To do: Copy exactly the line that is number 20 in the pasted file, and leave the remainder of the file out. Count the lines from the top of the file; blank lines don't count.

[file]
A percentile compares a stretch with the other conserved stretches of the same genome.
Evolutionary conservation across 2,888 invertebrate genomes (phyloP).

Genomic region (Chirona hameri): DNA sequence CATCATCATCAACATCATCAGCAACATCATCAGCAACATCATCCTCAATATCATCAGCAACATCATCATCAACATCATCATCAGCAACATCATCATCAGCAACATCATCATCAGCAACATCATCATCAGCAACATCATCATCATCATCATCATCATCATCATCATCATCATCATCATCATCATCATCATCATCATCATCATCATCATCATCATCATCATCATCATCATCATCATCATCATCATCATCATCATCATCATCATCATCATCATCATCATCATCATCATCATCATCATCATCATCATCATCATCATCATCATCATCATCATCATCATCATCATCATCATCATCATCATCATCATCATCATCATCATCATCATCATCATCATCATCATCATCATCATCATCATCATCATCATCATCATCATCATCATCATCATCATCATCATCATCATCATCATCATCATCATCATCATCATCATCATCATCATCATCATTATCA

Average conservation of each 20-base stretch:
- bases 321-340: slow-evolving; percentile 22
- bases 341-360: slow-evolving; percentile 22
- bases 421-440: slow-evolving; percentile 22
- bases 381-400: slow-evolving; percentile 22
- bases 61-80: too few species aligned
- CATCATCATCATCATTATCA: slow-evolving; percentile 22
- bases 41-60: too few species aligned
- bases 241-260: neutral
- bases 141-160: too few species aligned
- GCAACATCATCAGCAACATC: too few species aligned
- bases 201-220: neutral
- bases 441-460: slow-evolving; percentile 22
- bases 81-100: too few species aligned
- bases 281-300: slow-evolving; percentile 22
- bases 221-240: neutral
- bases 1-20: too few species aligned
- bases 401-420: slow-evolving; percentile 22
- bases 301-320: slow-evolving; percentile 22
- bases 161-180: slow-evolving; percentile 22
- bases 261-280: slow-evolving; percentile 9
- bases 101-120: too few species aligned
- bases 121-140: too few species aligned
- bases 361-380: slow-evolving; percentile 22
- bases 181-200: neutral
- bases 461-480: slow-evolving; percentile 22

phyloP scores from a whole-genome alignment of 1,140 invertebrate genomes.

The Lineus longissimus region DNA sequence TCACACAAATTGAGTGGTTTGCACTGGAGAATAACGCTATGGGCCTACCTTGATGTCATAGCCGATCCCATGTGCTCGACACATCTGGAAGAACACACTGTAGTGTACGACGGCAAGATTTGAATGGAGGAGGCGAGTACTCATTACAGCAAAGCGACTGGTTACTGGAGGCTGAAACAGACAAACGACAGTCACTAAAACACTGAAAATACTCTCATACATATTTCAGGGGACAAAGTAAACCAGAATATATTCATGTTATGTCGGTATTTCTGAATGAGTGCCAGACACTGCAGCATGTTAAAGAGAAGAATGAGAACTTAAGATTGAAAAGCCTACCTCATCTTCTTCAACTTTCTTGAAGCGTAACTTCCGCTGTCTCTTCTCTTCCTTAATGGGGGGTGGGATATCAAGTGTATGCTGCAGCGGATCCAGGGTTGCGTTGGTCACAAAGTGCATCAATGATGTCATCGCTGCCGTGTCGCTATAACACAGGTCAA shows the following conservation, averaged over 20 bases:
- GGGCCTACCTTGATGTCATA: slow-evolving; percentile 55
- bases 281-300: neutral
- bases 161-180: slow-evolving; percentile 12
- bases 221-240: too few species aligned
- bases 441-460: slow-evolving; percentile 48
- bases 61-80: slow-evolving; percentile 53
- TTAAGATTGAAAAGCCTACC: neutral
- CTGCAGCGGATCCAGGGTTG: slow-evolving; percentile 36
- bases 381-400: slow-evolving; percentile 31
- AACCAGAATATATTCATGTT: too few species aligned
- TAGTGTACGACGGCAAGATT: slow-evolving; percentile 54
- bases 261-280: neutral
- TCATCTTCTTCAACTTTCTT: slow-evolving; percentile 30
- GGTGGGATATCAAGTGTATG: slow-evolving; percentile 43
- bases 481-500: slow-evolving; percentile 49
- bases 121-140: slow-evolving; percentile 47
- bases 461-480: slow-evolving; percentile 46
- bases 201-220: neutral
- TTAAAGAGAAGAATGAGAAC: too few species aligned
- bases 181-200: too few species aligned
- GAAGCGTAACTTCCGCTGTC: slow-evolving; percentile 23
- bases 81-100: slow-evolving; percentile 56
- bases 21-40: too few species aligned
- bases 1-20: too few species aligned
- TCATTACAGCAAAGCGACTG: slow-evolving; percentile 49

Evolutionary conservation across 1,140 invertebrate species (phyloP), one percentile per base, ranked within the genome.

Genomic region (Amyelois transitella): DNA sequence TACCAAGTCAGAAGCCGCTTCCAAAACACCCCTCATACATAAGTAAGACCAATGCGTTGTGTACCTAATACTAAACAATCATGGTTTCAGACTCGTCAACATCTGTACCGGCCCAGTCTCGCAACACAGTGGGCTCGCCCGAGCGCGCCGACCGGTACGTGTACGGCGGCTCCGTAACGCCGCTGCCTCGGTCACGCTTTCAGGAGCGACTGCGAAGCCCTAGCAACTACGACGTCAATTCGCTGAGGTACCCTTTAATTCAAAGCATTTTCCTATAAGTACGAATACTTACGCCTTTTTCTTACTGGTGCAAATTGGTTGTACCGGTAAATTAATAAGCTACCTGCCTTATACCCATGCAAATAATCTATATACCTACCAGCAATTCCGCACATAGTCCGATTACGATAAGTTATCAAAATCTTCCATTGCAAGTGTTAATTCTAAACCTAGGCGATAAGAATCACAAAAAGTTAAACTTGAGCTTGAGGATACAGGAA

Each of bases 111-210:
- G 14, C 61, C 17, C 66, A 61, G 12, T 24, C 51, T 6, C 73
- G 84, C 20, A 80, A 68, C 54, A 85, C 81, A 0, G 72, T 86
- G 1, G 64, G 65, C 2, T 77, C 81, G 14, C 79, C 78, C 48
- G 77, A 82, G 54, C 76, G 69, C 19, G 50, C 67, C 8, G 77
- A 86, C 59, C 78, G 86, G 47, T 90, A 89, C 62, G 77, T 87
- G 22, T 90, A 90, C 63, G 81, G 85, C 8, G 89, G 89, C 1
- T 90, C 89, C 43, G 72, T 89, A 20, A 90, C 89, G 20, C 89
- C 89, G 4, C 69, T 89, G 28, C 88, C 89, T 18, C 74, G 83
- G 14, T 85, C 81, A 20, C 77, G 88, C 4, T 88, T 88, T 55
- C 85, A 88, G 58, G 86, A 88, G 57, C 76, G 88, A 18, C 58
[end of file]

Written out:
- bases 1-20: too few species aligned